Lean To Shed Plan Roof Pitches and Different Roofing Materials
Lean To shed roofs develop an interesting problem as they get larger. If the roof pitch is very steep at all then it will rise to a height that becomes unsightly. Some may say it is ugly. This “ugly” design is most often avoided by installing a low slope roof to keep the rise of the roof at a minimum. The problem with low slope roofs is that they are more likely to leak because of the water does not run off them as fast as when they are built with steeper pitches.
Before you build a lean to shed it is wise to get a better understanding of the different roofing materials and how they can be used to cover your lean to shed without the fear of a leaks.
The three tab asphalt shingle is arguably the most popular roofing material because of its low cost and relative good looks for the cost. Asphalt shingles typically have a minimum slope rating of 4 in 12. This means that for every 12 inches of horizontal distance across the shed the roof will rise 4 inches. This slope works well for sheds that are fairly narrow, like 4 to 6 feet, but for sheds that are 8′ or wider the shed roof becomes unsightly high. For instance if the top of the wall starts at 8 feet high it will be almost 11 feet high on the high side of the shed.
Metal roofing comes in various profiles and each profile is rated for a different roof slope. The profile is the way the bends are made in the metal pieces to both give the roofing rigidity and allow it to be installed and connected to adjacent pieces without leaking.
Solutions for Lean To Sheds
Both the asphalt shingles and metal roofs can be installed on a low slope lean to shed roof if the proper product is used and it is installed properly. Regular asphalt shingles that are rated for 4 in 12 roof slopes can be installed on lower slope roofs by simply installing a waterproof membrane under them. This membrane can be a self adhering base sheet or a mineral surface roll roofing. These roll products create a waterproof layer that the asphalt shingles are installed on top of. One of the best metal roof profiles that is designed for use on low slope roofs is the PBR profile. Different manufactures have different ratings for the PBR design but most are around 1 in 12. It is a commercial rated roofing panel and works well for lean to shed roofs.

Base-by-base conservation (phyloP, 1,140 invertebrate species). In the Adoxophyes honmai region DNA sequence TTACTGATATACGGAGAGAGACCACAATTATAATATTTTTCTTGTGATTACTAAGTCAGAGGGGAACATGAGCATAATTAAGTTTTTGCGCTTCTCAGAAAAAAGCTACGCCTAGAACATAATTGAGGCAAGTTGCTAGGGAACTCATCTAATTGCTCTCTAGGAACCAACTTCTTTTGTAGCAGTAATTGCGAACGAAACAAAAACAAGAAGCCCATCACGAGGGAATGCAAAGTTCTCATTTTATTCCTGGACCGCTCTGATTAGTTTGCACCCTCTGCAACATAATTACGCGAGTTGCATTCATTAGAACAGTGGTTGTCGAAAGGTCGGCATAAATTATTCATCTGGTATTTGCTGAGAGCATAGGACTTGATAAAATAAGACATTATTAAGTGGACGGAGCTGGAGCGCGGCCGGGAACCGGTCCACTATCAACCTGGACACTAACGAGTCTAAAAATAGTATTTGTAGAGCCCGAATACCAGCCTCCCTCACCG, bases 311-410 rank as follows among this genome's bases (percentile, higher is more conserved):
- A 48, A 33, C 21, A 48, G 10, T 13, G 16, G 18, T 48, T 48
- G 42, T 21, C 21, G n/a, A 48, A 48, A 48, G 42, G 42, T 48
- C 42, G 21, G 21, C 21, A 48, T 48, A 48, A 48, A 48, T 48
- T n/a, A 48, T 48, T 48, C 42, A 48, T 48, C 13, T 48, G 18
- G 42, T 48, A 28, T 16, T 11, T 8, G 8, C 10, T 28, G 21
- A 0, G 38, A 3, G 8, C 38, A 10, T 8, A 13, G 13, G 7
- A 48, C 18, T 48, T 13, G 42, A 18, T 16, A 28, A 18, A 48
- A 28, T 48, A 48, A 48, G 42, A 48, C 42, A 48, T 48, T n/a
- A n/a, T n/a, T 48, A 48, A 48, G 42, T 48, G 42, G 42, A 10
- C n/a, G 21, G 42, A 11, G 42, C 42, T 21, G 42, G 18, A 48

Lean To Shed Roof Design
Designing a lean to shed so that it can work with either a low slope metal panel or a modified asphalt shingle installation is done by making the slope 2 in 12. This allow the builder to install either panel no matter what the choice of roofing material is.
Using one of these two materials and application techniques will allow you to have a lean to shed and keep the roof height down so your neighbors don’t wonder where the sun went. By understanding how lean to shed plans can detail the proper design to facilitate a low slope material installation you will be able to build a shed that is both pleasing to look at and very functional.